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Associate Professor Grace Ofori-Sarpong Wins 2017 OWSD-Elsevier Foundation Award for Early Career Women Scientists in the Developing World

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Prof G. Ofori Sarpong With Award
Prof G. Ofori Sarpong With Her Award
 
Associate Professor Grace Ofori-Sarpong is one of the Five Women Recipients of the 2017 Organisation for Women in Science for the Developing World (OWSD)-Elsevier Foundation Award for Early Career Women Scientists in the Developing World for her outstanding research in Engineering, Innovation and Technology and for serving as an inspiring role model for future generations of women science leaders. Grace is the winner for Sub-Saharan Africa for her work on mycohydrometallurgy (fungi-mediated gold extraction), recovery of precious metals, acid mine drainage mapping, safe practices in artisanal and small-scale gold mining, and her strong involvement in making a positive impact on the issues of women in science and engineering. The award recipients took part in the 2017 American Association for the Advancement in Science (AAAS) meeting in Boston, Massachusetts, USA, where they received the award on the 18th of February, 2017. 
 
Dr Grace Ofori-Sarpong is an Associate Professor of Minerals Engineering, at the University of Mines and Technology, Tarkwa, Ghana. Grace is the first female to rise through the academic ranks to the position of Associate Professor in the field of Mining/Metallurgical/Materials Engineering in Ghana.Recounting her story on the journey that landed her to this height, Grace said, “the journey has not been without huge obstacles including traditional definition of who a woman should be, societal demands on what a woman should do, family requirements of what a woman should have and intimidations from class/school mates amidst name calling like ‘witch’, obaa dendene’, ‘bayie’ etc”.
 
Born into a large family with many people not having formal education or ending at pre-university level, it was difficult to convince anybody that a woman could live above the traditional limitations and reach out to unlimited heights. “For me, it has always been my style to gravitate towards the ‘extra’ beyond the ‘ordinary’ to make my performance extraordinary. I had a strong passion to reach out to that ‘poor’ girl who is living within the limitations that science and engineering are the preserve of men, that women can also do it. It is not about competition or what women can do better than men, but the understanding that women in their God-made nature can take control of themselves and pave a way for themselves, and should be allowed to make the sky their springboard to higher heights”.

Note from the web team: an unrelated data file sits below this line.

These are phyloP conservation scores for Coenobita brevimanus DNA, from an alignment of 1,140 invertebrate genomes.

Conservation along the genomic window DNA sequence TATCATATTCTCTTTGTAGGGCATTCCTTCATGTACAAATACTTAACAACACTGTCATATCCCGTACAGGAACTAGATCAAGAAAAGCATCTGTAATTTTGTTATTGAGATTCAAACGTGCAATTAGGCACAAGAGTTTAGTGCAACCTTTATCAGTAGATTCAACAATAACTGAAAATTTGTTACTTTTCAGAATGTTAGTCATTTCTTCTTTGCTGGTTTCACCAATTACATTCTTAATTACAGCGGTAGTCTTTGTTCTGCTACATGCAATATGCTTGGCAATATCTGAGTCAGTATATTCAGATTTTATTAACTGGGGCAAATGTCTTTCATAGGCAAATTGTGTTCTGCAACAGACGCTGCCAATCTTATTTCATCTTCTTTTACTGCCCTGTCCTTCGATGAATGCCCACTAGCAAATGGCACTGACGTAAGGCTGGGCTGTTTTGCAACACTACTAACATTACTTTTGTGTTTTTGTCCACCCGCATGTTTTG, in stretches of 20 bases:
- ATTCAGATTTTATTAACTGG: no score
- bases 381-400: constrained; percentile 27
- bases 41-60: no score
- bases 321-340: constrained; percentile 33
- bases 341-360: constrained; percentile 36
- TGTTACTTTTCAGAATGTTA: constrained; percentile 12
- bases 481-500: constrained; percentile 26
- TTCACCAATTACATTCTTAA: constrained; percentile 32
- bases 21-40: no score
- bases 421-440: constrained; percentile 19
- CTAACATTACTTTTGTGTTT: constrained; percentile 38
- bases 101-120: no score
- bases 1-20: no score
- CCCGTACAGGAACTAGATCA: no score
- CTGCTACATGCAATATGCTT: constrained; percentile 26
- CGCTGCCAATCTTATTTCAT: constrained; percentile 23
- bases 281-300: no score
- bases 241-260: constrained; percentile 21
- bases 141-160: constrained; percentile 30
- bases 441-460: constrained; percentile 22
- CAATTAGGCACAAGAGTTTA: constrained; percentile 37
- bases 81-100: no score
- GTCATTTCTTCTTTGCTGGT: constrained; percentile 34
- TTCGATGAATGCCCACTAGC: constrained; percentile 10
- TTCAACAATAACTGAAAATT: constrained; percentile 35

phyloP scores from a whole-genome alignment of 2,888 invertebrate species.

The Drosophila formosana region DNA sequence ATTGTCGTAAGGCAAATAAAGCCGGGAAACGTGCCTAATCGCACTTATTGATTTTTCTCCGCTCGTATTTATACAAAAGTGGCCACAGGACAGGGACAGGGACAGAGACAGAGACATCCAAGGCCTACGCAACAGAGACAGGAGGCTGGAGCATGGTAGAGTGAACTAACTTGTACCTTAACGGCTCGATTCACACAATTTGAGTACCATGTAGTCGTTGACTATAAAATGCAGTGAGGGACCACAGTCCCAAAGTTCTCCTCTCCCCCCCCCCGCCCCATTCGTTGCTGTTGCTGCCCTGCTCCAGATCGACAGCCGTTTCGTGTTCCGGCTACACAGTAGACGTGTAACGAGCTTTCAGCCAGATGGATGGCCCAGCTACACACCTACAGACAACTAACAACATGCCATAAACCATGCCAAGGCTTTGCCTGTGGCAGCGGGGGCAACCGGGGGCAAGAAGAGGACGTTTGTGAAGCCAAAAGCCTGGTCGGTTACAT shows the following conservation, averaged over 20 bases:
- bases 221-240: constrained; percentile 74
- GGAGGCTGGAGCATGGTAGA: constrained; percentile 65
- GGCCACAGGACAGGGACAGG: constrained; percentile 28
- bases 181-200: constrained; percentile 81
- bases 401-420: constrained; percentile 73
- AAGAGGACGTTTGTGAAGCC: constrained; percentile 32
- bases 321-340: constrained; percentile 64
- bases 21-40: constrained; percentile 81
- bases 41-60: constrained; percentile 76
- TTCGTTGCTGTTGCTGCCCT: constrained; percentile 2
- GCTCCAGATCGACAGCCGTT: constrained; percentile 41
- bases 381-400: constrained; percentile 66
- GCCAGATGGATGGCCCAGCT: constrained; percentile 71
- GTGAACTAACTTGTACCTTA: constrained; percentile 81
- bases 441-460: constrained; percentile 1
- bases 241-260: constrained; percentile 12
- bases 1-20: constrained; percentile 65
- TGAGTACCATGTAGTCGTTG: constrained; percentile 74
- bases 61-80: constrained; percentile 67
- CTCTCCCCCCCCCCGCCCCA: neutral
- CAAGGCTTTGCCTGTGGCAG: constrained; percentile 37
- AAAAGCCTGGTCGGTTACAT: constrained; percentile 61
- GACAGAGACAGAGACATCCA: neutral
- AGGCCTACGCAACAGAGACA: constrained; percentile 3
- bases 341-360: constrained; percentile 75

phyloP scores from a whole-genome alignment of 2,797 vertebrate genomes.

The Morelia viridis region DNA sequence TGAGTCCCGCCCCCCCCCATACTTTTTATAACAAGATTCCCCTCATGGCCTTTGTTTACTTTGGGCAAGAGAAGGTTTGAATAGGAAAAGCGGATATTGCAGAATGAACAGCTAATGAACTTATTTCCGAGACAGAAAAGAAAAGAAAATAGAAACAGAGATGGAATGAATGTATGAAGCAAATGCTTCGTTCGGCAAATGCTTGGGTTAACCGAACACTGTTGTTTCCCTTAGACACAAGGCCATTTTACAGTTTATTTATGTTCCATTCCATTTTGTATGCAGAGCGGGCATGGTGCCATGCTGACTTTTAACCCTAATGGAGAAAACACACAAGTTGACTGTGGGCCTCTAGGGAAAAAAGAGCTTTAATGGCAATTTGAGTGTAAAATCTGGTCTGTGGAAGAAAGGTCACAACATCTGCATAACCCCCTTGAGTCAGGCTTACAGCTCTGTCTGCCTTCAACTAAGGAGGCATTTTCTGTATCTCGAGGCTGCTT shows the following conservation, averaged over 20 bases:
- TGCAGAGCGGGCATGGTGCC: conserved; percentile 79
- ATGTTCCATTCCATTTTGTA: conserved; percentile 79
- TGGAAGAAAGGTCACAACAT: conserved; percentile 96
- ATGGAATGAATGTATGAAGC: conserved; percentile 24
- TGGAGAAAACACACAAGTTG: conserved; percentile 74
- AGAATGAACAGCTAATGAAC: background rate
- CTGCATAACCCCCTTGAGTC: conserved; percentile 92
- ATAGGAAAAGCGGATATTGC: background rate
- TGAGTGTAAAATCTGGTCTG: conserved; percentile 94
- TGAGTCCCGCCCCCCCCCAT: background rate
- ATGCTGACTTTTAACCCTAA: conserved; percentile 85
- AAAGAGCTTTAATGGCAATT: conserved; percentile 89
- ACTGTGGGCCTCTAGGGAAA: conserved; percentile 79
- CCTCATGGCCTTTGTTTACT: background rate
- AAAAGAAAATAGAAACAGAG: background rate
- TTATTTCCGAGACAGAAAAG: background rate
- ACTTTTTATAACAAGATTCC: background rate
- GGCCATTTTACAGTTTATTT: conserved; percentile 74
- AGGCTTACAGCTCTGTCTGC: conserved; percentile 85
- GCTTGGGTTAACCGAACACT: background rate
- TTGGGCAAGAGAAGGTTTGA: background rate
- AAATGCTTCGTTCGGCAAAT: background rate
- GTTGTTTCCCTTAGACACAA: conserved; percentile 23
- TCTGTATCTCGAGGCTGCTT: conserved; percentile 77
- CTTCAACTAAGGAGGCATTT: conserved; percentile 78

Dr Grace Ofori-Sarpong got her Bachelor’s and Master’s Degrees from the Kwame Nkrumah University of Science and Technology, Kumasi, Ghana and her PhD from the Pennsylvania State University in the USA. Her  research interests  include  mycohydrometallugy,  environmental  biotechnology,  recovery  of  precious  minerals,  microwave  processing  of  ores,  water  quality monitoring and small-scale gold mining/processing. She has over forty-five technical papers to her credit and several unpublished reports. She has held several positions in the University of Mines and Technology and currently she is the Head of the Department of Petroleum Engineering and the Vice Dean of the Planning and Quality Assurance Unit. She has also served as a Visiting Professor in other Universities in Ghana and Africa.
 
Grace is one of the few women who are making an impact in this predominantly male oriented minerals and mining engineering field in Ghana and also in the West-African sub-region. By dint of hard work and creativity, she has utilised fungi in the extraction of gold (mycohydrometallurgy) and her research reported, for the first time, the use of fungi in the degradation of non-organic sulphide minerals. 
 
She has been a role-model at several science and mathematics clinics for young females and has boosted girl-child education and interest in science and engineering. To get an appropriate platform for the passionate desire of hers, Grace has recently founded an association known as Ladies in Mining and Allied Professions in Ghana, of which she is the president.
 
Grace’s contribution to science has been recognised beyond the shores of Ghana, and thus she was selected as one of the Five Female Recipients of the 2017 OWSD-Elsevier Foundation Award for Early Career Women Scientist in the Developing World for outstanding research in Engineering, Innovation and Technology and for serving as inspiring role models to future generations of women science leaders. She is the Winner from Sub-Saharan Africa.
 
Source: Paul Y.A. Yeboah, Assistant Registrar (University Relations)
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